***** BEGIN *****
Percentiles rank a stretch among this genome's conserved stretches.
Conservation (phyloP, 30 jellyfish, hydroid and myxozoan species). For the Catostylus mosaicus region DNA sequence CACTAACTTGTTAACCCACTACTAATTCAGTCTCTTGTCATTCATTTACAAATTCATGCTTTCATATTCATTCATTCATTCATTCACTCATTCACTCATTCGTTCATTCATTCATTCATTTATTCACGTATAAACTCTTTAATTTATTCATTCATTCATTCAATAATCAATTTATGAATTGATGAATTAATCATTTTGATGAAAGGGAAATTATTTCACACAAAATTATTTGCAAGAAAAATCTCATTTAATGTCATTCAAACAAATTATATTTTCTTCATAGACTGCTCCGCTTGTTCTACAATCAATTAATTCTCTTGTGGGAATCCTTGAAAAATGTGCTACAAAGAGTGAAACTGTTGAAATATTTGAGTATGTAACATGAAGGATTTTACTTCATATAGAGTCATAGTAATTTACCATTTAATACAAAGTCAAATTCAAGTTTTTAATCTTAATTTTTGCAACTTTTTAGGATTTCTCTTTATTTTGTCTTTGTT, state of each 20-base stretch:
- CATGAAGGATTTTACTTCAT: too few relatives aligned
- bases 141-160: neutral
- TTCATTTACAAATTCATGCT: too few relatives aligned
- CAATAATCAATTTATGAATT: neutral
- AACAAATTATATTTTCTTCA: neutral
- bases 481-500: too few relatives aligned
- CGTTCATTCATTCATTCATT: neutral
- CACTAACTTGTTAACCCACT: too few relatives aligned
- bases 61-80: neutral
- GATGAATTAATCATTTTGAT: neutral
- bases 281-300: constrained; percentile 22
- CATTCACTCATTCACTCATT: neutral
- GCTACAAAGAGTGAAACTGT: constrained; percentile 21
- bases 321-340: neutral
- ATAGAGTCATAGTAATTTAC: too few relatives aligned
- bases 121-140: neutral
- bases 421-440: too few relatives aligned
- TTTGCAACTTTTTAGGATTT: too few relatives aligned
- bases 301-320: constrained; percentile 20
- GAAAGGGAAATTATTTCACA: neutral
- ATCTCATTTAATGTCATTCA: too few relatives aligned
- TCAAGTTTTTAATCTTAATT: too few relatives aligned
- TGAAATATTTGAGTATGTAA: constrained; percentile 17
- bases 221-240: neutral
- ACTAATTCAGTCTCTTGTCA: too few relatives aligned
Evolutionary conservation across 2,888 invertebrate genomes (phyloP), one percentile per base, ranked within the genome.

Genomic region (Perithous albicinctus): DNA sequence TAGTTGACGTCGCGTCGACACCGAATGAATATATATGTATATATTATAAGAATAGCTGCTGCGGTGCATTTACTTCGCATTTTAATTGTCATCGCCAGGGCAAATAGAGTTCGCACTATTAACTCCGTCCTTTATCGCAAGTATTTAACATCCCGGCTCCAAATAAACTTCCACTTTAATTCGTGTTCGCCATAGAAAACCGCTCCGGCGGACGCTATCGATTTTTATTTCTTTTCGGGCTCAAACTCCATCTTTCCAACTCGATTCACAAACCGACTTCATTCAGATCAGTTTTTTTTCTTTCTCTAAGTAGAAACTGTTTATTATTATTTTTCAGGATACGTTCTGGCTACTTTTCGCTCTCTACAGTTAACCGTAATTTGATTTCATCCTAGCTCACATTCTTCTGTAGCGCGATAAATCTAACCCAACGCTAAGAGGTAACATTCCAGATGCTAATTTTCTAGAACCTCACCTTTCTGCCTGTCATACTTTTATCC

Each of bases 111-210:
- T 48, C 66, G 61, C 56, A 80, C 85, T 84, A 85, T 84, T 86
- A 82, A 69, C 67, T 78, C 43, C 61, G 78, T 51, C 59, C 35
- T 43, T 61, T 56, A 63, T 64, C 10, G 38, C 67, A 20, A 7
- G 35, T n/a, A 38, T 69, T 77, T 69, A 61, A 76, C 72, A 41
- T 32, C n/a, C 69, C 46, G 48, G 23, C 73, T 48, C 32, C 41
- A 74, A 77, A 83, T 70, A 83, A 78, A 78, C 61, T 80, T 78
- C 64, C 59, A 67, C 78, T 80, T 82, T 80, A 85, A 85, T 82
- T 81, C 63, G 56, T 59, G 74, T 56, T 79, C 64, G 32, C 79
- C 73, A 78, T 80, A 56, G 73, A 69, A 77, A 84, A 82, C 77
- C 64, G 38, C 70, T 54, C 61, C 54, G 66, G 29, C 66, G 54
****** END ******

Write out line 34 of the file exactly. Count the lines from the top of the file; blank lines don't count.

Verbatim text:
- G 35, T n/a, A 38, T 69, T 77, T 69, A 61, A 76, C 72, A 41